The Intelligence Advanced Research Projects Activity is asking researchers to develop algorithms that can perform biometric identification of people in video captured under challenging range, atmospheric and view conditions.
The intelligence community wants to identify people in video taken by drones.
The Biometric Recognition and Identification at Altitude and Range (BRIAR) program aims to develop algorithm-based systems capable of whole-body (WB) biometric identification up to 1,000 meters away, from security cameras or drones and through visual interference like rain or fog.
“Expanding the range of conditions in which accurate and reliable biometric-based identification could be performed would greatly improve the number of addressable missions, types of platforms and sensors from which biometrics can be reliably used, and quality of outcomes and decisions,” the Intelligence Advanced Research Projects Activity (IARPA) said in a Dec. 10 solicitation.
In spite of the advances in facial recognition, many challenges remain for WB identification. Low-resolution images or those where the subject is in motion are difficult for current systems to process, as are images captured at high camera pitch angles, such as those collected from security cameras on building tops or via unmanned aerial vehicles.
As a result, IARPA said it wants to apply the advances in facial recognition to identifying other aspects of a human form -- such as shape, gait or measurement -- to determine the “universal, unique and permanent” WB biometric signals that can be used for verification, recognition or identification. BRIAR is asking researchers to develop algorithms that can perform biometric identification of people in visible-band video captured under challenging range, atmospheric and view conditions.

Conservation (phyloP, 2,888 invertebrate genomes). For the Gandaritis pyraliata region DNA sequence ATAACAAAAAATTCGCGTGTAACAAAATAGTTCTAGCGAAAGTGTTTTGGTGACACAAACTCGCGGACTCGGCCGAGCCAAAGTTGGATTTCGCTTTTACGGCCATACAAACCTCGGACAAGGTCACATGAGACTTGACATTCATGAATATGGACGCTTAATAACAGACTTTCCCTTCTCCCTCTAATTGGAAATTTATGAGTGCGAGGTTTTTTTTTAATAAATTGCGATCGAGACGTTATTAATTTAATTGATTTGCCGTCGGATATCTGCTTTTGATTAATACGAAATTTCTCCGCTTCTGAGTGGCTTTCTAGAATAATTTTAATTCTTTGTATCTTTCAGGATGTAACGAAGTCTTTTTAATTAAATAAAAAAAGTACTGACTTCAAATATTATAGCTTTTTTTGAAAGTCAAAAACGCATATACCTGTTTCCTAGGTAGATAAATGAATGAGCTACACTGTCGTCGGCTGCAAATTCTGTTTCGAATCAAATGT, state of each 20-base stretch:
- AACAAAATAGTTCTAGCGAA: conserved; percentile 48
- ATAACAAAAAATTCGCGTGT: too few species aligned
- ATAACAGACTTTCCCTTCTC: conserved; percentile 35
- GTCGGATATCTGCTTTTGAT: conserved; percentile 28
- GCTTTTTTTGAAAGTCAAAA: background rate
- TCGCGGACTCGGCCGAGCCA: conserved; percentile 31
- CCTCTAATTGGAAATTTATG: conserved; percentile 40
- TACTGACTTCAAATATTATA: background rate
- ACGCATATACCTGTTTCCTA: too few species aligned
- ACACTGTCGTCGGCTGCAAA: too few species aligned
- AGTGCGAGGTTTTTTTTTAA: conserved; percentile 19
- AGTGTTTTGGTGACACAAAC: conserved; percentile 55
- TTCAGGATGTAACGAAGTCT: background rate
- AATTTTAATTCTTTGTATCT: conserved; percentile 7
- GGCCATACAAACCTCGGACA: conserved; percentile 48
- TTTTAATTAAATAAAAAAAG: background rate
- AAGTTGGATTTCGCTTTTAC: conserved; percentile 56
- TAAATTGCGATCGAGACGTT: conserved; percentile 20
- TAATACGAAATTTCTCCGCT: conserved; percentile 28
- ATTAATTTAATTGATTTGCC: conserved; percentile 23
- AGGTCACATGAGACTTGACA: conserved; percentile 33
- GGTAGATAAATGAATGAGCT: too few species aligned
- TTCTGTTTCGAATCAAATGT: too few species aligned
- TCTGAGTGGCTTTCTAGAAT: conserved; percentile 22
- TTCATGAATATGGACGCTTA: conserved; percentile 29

Because of the lack of sharable WB biometric research data to train algorithms with, BRIAR will also include a robust data collection initiative so researchers have diverse and relevant imagery for algorithm training and for testing and evaluating the algorithm’s accuracy.
The three-phase, four-year program aims to develop computationally efficient solutions that will work under a range of biometric capture conditions and with degraded imagery.
Research outcomes from the BRIAR program are intended to support missions such as counterterrorism, protection of critical infrastructure and transportation facilities, military force protection, and border security.
Read more about BRIAR here.